Few weeks ago on call with my father, I found myself telling him, “Oh, nothing much, Mother Nature is here,” this is after I told him my stomach is hurting and he asked me what’s wrong? He told me to take care and then quickly gave the phone to my mother. This happens almost every month, we have code words like mother nature for our menstrual cycle.
I got my first period after my 7th grade final exams, I had planned to go to a friend’s place directly from school and then go to the mall. I was with seven of my girlfriends and we were all laughing around, while I was oblivious to anything, my friend pointed out I had a stain. It should be noted, at the age of thirteen, when I got my first period, I had no idea what they were. I didn’t know what a stain was. I was so mortified when my friend pointed out the blood patch on my skirt, without even thinking, I blurred out, “Oh, I had a nose bleed this morning and wiped my nose with my white skirt, so that’s why the blood stain.” My friends laughed a little but then they called my friends mother. Aunty explained to me what had happened, she told me I had gotten my period and this is very normal. All my friends said they had already started theirs a few months back.
My friends had been talking about something in very hush hush for sometime and every time I asked them, won’t tell me because they feared I will go tell my father or talk to him about it, as I have always been very close to my father. My friend’s mother helped me with the sanitary napkin and then she called my mother, she congratulated my mother, as her daughter was now ‘grown up’. After the whole adrenaline of the situation, I carried on going to the mall with my friends and had a great time. In the evening when my mother picked me up, she didn’t say anything about me starting my menstruating cycle; she went to the chemist, bought a packet of sanitary napkins and told me where she kept them in the house. The sanitary napkins were neatly wrapped in newspaper and put in black polythene.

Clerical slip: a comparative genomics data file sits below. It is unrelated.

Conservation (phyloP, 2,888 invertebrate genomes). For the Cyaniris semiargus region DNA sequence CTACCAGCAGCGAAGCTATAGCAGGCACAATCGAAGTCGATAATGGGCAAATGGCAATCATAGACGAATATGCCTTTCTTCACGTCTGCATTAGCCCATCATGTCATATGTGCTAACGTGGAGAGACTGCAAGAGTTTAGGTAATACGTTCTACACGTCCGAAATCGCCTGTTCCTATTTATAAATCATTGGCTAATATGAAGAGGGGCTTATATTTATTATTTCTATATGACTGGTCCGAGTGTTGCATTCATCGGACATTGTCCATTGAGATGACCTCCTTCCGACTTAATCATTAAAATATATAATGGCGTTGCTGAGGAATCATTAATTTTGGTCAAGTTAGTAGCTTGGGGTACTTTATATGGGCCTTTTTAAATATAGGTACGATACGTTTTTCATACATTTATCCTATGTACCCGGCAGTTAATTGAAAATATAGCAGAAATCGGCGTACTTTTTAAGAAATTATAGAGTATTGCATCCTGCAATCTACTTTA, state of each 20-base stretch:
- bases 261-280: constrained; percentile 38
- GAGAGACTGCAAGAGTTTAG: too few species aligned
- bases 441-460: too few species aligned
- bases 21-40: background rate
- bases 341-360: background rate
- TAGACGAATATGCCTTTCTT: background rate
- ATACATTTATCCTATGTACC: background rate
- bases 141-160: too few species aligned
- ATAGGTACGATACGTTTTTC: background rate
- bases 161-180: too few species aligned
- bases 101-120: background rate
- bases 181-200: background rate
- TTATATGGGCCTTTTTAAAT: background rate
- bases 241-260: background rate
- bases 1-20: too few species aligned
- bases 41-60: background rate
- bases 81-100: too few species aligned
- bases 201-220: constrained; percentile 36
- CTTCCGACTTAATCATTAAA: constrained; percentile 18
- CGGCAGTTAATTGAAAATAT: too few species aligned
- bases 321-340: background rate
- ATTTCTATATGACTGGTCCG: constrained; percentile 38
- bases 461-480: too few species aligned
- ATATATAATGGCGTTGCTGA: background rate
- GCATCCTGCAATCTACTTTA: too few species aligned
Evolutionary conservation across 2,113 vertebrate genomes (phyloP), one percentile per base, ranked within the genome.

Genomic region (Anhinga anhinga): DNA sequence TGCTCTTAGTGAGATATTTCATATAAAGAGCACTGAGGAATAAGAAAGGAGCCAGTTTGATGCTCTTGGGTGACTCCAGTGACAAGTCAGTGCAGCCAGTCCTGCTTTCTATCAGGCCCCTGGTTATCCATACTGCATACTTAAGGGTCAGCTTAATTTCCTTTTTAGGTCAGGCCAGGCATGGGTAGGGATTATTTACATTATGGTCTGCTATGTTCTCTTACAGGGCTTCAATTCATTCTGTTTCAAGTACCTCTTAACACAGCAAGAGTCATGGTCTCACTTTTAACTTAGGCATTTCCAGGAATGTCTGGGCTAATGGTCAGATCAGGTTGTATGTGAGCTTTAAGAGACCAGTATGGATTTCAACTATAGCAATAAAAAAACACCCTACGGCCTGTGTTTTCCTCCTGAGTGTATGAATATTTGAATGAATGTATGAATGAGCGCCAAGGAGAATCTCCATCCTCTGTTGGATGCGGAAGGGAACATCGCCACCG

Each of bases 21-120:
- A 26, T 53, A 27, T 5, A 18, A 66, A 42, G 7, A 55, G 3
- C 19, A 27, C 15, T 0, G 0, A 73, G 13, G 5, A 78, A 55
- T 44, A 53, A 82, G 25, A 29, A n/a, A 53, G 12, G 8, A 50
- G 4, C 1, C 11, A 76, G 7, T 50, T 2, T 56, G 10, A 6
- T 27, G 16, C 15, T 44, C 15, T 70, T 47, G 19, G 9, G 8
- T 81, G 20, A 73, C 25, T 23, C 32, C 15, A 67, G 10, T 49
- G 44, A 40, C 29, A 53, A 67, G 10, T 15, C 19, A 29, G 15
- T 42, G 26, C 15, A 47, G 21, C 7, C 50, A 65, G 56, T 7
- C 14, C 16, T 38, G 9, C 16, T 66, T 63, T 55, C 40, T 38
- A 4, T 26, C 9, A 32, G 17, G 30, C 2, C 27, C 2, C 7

My mother is a teacher and she never taught me about menstruation, she never spoke about it, I was not prepared for my first period and the same thing happened with my younger sister. My mother never prepared her and informed her so when my younger sister got her first period, she ended up crying for hours. Even today, my mother is not comfortable talking about menstruation. Terrible cramps come with the line, “mother nature is here.”
Up until recently, I didn’t think about this. But for my project under WaSH at my organization Centre for Social Action where I work with the Katkari tribe of Raigad, I had to talk about menstruation and I wanted to understand the menstrual habits of the women in the SHG (Self Help Group). It took me three months to bring up the topic of menstruation, I was not sure when was the right time and I always thought, the women won’t be comfortable and they might not like talking about it. Then it occurred to me, maybe I’m not comfortable talking about it. I had no one to talk to me about menstruation, except that lousy 8th grade chapter.